Monday, December 8, 2008

First the press, now universities....the demonization continues

I think Mary Grabar's critique is an excellent example of what is wrong with American Higher Ed. The triumph of opinion over reason. Yup. that is right. All Ms. Grabar is doing is disgreeing with a study because, well, she disagrees with it. She doesn't examine the methdology, she doesn't examine the evidence, only the conclusions and since it is contrary with her views, then she dismisses it. That is exactly what I teach my students...ignore all evidence to the contrary. Actually, that pretty much defines 'stereotype'....a characterization of a people (or institution in this case) that ignores differences and persists despite contrary evidence.

I tried to get a look at "Closed Minds? Politics and Ideology in American Universities” but alas, I would have to purchase it or get it from my library. My library doesn't have it yet, and it is snowy out and I don't feel like running out to purchase. I do recall and earlier discussion of this, and there are some questions about the methodology, but more to the point, whether college should be more important to this issues than family, previous schooling, etc.

What does Mr. Grabar offer as evidence? Only her anecdotal examples. That is not systematic, it is not reproducible...all canons of science...which, by the way, conservatives have an issue with, too.

I'm not going to argue that there isn't alot of ideology in the classroom ,college or public or parochial school. Mostly what I find in my students is just ignorance...which is really the point of Closed Minds. It is entire areas that are no longer taught, like polical and military history. Why??????????????

I am a sociologist. My university just closed us down. It wasn't because we didn't have students, we did. The reason? We were politically weak. But now, there is no institutional examination of inequality, poverty, social class, the effect of religion on society and vice versa, no more examination of the importance of human values in society......One long term project I have been doing with my students is to calculate how much they "cost." Not how much they spend, but how much they cost. Because that class is likely to never be taught here again, that exercise is not likely to be taught again. It is a real mind opener, I promise you, regardless of political stripe.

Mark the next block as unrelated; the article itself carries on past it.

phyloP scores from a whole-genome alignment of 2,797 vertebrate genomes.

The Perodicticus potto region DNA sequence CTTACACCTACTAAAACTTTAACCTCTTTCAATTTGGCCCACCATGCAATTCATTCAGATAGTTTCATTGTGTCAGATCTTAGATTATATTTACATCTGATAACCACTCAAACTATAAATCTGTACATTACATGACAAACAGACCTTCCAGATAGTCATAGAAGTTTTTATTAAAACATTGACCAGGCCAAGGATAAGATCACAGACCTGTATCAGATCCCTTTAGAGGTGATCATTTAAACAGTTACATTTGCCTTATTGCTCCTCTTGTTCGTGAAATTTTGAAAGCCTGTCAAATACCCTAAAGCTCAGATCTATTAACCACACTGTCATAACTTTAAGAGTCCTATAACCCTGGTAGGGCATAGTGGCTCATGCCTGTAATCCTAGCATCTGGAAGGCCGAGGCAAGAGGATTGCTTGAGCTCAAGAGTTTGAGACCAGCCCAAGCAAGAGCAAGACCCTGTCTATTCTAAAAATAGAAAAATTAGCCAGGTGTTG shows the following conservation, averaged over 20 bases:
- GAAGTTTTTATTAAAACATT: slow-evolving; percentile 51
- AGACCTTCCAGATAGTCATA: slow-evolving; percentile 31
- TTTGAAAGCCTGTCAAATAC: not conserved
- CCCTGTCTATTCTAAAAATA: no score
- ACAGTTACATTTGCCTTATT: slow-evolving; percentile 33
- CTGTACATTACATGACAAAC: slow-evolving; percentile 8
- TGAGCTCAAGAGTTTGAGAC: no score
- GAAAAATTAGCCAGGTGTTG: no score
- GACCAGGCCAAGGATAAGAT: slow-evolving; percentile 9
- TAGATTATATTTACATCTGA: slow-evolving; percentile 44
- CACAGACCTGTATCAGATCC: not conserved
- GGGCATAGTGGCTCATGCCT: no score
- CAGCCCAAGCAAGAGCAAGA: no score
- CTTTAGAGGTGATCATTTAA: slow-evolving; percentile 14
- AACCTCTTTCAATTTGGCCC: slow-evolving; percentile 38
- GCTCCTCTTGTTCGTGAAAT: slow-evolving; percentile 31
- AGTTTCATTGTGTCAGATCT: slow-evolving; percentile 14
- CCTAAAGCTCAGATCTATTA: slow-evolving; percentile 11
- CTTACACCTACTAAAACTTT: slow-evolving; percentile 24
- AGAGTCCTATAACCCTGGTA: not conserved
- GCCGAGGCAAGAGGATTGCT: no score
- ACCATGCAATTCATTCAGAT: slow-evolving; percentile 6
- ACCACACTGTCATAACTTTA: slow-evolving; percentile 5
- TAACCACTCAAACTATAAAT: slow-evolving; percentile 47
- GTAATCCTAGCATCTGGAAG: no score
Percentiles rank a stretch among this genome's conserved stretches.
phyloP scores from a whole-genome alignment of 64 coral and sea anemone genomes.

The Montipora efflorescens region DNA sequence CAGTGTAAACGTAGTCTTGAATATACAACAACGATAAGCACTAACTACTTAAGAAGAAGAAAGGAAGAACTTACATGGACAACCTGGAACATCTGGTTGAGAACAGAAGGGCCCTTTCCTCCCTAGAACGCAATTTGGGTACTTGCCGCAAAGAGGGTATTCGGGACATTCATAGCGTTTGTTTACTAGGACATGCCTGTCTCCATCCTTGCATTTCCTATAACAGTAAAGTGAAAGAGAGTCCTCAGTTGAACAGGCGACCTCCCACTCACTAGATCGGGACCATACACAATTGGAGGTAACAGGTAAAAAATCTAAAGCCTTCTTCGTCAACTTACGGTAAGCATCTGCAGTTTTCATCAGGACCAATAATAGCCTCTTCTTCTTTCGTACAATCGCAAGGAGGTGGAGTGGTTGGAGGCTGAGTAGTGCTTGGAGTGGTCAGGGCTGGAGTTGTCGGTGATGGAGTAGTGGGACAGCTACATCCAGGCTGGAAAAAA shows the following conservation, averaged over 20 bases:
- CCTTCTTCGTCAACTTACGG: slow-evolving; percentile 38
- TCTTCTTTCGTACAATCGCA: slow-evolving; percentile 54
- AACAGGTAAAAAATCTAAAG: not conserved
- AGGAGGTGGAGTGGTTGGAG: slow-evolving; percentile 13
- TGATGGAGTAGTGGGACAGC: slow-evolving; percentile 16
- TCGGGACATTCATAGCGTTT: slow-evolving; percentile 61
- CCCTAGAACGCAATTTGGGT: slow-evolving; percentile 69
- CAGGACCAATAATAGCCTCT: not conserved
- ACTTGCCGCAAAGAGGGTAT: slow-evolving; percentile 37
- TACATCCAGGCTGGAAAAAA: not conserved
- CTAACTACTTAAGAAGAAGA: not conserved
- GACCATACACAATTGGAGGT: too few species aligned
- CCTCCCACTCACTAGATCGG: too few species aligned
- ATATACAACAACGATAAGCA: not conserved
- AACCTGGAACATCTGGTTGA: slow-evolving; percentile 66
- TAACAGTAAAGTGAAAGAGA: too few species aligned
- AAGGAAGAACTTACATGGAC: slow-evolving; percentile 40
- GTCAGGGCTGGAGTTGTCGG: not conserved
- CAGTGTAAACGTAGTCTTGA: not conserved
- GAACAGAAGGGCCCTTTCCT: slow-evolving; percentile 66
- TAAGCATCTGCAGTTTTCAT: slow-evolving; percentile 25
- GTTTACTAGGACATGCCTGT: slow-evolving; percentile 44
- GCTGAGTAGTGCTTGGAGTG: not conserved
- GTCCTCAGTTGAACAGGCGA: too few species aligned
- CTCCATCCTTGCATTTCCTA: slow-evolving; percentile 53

When higher ed became just a processor of human capital, that spelled the end of the stuff that matters to folks who care about the ideology of college professors. Adam who? (Smith), Ayn who? (Rand), karl who? (marx?) Except for college professors, what is any of that going to help in the workplace? That is the watchword today, especially in public schools where academic freedom is praciced at its strongest.

Finally, since we are dealing in the anecdotal. My experience is that most faculty teach "theory" and "persepctive" that they don't connect to existing political ideological scales. I've heard those who teach evolutionary perspectives argue both: 1) it is liberal because it undermines ideas of morality; 2) it is conservative because it suggets biological basis for things like gender, achievement, etc. So, which is it? ahhhh...perhaps it isn't ideological until someone uses it that way. Of course to even recognize the difference between ideology and "science" is to suggest a finely tuned critical ability that is absent in Ms. Grabar's critique.

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